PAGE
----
Fattoush Restaurant
Jackie Mercandetti
We admit it -- our ass is the size of a baby sea lion, and chances are it's here to stay, because we're not gonna be taking any Pilates or spinning classes any time soon -- or, to be honest, ever. Diets? Strictly for suckas and simpletons. That B.S. might be okay for some airhead like Lindsay Lohan, but we've got to eat, Bonedaddy.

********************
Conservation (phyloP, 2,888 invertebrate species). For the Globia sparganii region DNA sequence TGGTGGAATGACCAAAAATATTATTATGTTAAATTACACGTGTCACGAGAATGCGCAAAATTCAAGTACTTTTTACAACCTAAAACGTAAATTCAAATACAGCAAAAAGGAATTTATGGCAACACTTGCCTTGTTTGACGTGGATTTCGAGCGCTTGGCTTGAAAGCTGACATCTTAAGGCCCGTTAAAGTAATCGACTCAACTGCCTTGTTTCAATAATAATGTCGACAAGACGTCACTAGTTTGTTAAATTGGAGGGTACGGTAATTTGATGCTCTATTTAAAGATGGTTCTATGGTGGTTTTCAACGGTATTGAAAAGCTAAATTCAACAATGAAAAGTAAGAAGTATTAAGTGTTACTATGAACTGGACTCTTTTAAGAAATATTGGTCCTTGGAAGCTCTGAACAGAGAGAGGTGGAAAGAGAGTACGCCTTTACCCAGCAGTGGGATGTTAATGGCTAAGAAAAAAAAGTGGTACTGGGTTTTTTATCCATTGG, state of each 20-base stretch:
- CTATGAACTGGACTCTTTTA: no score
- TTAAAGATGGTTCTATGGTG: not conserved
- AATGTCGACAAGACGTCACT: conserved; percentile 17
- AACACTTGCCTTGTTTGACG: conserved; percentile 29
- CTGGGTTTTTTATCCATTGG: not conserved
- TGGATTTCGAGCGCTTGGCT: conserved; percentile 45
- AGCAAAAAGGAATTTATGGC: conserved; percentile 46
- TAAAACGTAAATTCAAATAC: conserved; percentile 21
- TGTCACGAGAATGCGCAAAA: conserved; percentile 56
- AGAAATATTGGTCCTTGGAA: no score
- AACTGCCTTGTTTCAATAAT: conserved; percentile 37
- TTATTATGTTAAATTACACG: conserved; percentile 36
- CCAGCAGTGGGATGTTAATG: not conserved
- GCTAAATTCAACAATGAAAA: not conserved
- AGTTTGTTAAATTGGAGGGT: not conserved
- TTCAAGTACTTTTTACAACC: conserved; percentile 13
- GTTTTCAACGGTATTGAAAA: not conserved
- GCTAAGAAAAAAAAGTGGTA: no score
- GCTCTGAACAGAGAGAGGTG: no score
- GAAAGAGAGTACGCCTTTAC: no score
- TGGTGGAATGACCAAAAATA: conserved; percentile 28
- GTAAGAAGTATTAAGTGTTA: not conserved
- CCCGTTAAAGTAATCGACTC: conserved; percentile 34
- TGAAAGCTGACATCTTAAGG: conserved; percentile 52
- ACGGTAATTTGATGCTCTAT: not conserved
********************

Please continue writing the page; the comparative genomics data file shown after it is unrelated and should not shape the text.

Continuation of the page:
Still, just 'cause you got a fat tushy doesn't mean you have to feed it junk food. Instead, roll on over to Fattoush Mediterranean Restaurant, where just about everything on the menu is healthful, whether it's baba ghanouj with pickles and tomatoes, grape leaves, tabbouleh, or lamb couscous. Chances are your butt won't grow any smaller while you're eating it, but at least your corpulent keister will be hale and hearty compared to those that've been on a dietary regimen of Ho-Hos and Mountain Dew. Even the name of the place is for a Mediterranean salad that's served there, not for the kind of fat-toush you already own. For real, this spot serves the freshest and best Mediterranean edibles in the Valley, and we'll keep eating there no matter how much our caboose expands. Belee-dat.